In political science ideal points are the most common measure describing judges’ votes. The goal of ideal points in the study of courts is locating the relative political ideology of a judge on a scale of liberal to conservative. Of course what it actually means to be a conservative or liberal judge is somewhat contested.
For the Supreme Court the common ideal point metric is a Justice’s Martin Quinn Score (2002). Without going into the specifics of generating ideal points (I’ll deal with that in another post), one way is based on coding a Justice’s votes from prior terms. This coding of votes is typically based on information aggregated in the Supreme Court Database. An important aspect of ideal point generation is that it scales a Justice’s policy position relative to the other Justices.
Social network analysis provides another means to describe a Justice’s voting patterns. In the example in this post I located the Justices’ voting patterns for OT 2014. Rather than scaling the Justices’ votes on an ideological scale, the tools of network analysis allow us to understand the magnitude of a Justice’s voting power on the Court. A good explanation and example are provided in a blog piece here.
To generate the network I took all of the Justices’ votes for the Term (from the Supreme Court Database) and located all co-occurrences – when Justices voted in the same direction in a case. I used these percentages of agreements as weights for each pair of Justices’ relationships so that there was a percentage for every possible Justice pairing. The final product was a list of each Justice pairing with the associated weight of their relationship (since there is no direction in the weight of the relationship this network is known as “undirected”).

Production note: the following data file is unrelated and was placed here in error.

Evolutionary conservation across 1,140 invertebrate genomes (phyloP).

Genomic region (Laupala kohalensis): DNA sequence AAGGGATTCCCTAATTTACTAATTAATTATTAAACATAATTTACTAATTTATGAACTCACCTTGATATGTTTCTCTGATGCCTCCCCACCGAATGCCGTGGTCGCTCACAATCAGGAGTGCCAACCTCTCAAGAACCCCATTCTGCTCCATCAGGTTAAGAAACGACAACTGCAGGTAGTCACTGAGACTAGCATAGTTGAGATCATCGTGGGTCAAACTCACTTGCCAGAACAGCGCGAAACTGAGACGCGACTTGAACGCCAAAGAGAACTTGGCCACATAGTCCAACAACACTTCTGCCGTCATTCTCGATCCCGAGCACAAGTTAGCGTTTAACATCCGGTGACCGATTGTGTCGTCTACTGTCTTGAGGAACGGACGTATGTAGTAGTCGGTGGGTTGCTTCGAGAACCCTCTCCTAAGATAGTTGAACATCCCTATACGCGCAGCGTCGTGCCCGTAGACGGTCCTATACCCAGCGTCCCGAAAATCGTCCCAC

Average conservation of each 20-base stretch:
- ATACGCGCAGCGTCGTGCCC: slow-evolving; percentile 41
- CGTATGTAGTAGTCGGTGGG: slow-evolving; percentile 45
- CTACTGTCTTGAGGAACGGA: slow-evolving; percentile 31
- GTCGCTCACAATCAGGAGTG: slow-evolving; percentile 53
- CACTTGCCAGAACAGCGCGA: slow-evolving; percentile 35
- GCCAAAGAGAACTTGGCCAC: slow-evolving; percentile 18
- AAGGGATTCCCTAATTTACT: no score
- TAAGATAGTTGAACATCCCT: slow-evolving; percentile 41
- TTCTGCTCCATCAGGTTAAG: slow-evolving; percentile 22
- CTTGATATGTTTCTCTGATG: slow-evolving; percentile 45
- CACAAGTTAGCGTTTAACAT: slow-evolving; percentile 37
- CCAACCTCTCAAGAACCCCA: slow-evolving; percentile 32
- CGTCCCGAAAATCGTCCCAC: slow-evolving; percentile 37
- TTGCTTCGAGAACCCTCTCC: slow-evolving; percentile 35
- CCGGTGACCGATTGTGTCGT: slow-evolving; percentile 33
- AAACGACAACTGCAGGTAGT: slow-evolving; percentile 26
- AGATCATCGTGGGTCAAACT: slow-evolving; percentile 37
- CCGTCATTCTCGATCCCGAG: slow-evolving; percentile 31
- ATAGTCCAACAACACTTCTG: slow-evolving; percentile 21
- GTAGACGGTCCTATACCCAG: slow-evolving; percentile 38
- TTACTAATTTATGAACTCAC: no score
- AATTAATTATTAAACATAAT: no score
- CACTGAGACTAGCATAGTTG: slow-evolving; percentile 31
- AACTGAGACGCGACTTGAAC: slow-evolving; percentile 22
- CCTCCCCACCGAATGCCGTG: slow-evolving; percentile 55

With these weights, I constructed a network graph using the visualization program Gephi found below.
The thickness of the lines relate to the strength of the relationship between any Justice pair. As is evident from the graph the Justices have a varying number of strong and weak ties.
I then calculated the Justices’ centralities in the network. While Gephi provides nice visualizations of network graphs I prefer the tools for calculating network attributes in R. I imported the list of justice-pair weights into R with the igraph package to calculated each Justice’s centrality. This essentially gives a sense of a Justice’s connectedness within the entire network (I used the eigenvector centrality measure which is described in greater depth here).
The Justices’ centralities for OT 2014 are:
Possibly surprisingly given the rhetoric of the current Court, the “liberal” justices were much more central in the voting in OT 2014 according to this metric than the “conservative” justices. While the Justice often touted as the Court’s median, Justice Kennedy, was the second most central justice, Justice Breyer was the most central. While this does not show that Justice Breyer was a tie-breaking vote in 5-4 decisions in the same manner as Justice Kennedy, this does show that Justice Breyer was often a central component of voting coalitions on the 2014 Court (which is somewhat surprising given the lack of scholarly and media-related attention paid to Justice Breyer relative to many of the other Justices).
There are many other uses of social network graphs for studying courts. In this case they provide an interesting way to visualize and compute a Justice’s voting power and some novel insights into the Justices’ votes.